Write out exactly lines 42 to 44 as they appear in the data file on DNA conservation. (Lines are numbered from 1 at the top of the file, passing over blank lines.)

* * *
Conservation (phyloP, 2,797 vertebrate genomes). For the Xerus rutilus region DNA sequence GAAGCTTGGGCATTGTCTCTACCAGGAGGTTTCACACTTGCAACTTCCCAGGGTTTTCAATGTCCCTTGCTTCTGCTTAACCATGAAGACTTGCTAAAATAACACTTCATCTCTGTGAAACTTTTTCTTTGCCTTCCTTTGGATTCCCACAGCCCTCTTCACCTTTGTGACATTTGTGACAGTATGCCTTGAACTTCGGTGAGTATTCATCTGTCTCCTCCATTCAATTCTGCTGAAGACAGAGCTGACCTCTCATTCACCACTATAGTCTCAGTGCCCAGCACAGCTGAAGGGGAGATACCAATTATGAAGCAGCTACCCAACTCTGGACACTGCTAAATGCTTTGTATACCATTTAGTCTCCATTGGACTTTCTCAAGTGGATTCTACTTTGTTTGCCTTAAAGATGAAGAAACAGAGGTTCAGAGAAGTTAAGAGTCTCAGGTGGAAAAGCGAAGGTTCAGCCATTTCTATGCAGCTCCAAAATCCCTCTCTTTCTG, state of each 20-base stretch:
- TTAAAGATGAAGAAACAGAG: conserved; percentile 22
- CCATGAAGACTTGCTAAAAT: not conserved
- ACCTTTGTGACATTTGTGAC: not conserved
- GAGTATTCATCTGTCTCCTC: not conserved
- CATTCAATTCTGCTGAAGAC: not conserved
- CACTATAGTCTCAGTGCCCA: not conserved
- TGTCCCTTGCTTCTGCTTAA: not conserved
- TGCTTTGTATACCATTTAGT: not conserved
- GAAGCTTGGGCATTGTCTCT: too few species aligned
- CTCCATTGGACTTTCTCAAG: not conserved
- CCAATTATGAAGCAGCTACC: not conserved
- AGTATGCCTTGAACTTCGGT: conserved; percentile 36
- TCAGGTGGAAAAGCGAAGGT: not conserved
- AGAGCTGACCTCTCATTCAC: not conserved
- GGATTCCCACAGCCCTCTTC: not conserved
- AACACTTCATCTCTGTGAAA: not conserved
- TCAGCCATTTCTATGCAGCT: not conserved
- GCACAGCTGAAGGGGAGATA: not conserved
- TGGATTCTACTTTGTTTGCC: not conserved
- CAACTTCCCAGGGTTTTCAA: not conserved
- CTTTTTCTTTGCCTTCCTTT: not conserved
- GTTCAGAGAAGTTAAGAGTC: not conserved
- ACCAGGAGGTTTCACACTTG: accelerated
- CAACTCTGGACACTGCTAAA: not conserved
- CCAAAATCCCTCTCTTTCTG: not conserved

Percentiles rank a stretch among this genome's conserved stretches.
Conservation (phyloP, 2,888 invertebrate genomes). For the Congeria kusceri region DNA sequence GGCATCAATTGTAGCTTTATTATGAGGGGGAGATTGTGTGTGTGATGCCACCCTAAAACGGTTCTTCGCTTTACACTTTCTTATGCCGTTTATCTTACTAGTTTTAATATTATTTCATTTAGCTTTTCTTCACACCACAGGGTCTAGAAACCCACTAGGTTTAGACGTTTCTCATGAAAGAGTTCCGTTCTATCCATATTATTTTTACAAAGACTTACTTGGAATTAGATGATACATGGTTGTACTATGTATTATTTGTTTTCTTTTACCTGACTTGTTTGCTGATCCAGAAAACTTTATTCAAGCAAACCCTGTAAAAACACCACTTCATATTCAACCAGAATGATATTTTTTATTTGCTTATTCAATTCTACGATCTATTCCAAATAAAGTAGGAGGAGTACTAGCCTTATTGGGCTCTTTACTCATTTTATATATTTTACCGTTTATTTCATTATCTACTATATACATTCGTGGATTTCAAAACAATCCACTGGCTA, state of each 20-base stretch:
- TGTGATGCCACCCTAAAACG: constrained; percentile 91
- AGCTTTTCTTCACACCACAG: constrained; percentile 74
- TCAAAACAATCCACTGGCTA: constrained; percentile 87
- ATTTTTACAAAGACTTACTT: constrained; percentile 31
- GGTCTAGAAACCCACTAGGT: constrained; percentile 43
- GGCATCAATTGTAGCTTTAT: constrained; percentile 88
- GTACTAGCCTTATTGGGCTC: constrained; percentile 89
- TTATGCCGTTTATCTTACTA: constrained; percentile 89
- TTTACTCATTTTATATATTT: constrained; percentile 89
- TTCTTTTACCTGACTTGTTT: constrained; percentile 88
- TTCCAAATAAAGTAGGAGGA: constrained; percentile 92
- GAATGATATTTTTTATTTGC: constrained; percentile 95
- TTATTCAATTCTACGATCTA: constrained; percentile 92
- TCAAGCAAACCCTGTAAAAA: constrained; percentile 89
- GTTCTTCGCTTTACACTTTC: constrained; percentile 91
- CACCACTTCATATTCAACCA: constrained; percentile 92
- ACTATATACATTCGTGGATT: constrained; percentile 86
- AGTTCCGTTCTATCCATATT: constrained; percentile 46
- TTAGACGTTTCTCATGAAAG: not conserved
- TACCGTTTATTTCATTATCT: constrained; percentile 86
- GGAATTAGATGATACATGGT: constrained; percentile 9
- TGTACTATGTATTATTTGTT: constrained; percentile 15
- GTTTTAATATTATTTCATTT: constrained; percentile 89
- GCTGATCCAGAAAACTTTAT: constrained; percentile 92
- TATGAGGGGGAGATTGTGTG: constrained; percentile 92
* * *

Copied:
- TCAAGCAAACCCTGTAAAAA: constrained; percentile 89
- GTTCTTCGCTTTACACTTTC: constrained; percentile 91
- CACCACTTCATATTCAACCA: constrained; percentile 92